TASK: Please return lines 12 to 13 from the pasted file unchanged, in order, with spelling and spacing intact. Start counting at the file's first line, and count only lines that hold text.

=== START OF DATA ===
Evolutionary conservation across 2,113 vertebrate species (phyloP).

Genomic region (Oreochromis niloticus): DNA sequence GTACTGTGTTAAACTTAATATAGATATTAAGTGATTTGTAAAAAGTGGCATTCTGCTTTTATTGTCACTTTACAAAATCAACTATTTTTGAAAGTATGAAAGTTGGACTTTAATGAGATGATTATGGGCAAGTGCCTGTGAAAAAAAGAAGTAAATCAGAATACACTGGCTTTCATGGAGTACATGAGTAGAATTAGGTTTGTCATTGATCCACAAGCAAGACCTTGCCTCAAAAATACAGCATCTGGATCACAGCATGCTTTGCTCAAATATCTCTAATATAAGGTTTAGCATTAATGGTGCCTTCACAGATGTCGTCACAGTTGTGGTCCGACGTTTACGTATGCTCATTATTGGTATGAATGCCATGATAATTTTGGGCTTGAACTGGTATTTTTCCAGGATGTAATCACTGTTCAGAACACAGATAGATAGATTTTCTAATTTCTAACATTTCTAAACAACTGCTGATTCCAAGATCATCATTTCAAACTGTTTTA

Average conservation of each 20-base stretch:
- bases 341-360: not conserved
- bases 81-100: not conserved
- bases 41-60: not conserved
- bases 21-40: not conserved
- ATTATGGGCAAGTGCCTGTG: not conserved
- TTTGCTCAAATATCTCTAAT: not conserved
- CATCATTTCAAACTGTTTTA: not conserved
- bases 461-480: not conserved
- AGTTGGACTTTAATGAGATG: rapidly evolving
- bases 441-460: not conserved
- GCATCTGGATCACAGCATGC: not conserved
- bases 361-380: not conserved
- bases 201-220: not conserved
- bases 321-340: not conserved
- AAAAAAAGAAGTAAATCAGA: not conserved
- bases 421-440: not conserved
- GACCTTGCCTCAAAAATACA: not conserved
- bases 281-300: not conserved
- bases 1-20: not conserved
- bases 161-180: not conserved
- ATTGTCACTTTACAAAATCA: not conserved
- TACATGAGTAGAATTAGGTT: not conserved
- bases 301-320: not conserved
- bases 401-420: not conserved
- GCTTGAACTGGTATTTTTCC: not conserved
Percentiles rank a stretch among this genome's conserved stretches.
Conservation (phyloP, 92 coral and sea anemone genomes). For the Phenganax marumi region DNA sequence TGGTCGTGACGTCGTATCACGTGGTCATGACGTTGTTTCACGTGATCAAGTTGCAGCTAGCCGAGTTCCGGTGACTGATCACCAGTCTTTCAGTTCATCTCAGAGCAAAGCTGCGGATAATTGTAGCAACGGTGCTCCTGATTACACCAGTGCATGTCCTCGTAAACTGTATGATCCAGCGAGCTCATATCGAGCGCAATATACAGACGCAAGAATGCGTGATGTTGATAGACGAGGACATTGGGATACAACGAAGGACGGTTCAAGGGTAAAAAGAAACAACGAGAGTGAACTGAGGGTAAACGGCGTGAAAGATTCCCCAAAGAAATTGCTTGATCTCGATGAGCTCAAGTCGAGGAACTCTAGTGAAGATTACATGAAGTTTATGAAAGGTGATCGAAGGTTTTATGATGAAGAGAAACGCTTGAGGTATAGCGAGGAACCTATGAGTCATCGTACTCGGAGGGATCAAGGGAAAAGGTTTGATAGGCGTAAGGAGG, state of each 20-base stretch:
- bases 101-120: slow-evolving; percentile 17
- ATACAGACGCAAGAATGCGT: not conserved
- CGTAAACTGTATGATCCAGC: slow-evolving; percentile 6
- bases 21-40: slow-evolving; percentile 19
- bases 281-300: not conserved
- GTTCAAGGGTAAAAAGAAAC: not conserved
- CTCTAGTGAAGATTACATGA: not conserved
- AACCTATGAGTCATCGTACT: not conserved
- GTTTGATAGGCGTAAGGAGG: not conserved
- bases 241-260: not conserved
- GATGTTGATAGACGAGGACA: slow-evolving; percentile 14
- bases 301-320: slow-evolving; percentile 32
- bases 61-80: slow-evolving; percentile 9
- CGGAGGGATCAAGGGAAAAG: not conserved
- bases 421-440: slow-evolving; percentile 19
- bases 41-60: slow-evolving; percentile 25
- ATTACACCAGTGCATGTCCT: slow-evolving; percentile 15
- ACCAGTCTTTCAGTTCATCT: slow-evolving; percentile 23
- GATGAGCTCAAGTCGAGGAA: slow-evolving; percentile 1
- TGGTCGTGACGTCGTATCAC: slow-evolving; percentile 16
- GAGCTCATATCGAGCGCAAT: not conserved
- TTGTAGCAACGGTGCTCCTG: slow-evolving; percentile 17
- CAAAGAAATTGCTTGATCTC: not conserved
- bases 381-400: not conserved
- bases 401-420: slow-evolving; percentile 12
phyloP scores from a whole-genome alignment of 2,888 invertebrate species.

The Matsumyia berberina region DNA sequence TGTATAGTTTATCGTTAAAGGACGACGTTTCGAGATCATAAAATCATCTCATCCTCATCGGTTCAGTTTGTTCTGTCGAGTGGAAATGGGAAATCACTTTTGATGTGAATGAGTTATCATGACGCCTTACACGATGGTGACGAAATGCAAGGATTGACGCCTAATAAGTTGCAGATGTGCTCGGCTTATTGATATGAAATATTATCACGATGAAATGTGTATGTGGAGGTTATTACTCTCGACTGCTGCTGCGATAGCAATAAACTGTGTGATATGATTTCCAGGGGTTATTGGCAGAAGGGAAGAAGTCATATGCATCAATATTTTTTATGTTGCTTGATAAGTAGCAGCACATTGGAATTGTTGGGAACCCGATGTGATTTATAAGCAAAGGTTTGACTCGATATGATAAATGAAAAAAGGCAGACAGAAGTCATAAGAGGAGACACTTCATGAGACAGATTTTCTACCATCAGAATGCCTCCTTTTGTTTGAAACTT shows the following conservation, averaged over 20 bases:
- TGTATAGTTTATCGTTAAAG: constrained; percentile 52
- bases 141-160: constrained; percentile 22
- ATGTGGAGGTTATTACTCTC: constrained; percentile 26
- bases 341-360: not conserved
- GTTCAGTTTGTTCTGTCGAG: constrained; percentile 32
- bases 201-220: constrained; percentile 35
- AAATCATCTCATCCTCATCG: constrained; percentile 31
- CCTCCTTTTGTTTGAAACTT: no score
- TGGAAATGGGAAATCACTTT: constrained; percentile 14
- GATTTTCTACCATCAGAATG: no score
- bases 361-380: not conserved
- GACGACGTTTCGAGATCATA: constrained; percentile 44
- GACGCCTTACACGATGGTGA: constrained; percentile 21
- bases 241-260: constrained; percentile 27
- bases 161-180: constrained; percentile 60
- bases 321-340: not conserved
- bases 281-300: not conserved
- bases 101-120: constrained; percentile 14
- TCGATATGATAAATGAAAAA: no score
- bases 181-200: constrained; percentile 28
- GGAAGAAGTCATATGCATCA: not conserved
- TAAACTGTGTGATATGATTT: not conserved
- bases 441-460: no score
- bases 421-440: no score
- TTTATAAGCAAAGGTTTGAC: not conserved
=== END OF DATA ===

- AGTTGGACTTTAATGAGATG: rapidly evolving
- bases 441-460: not conserved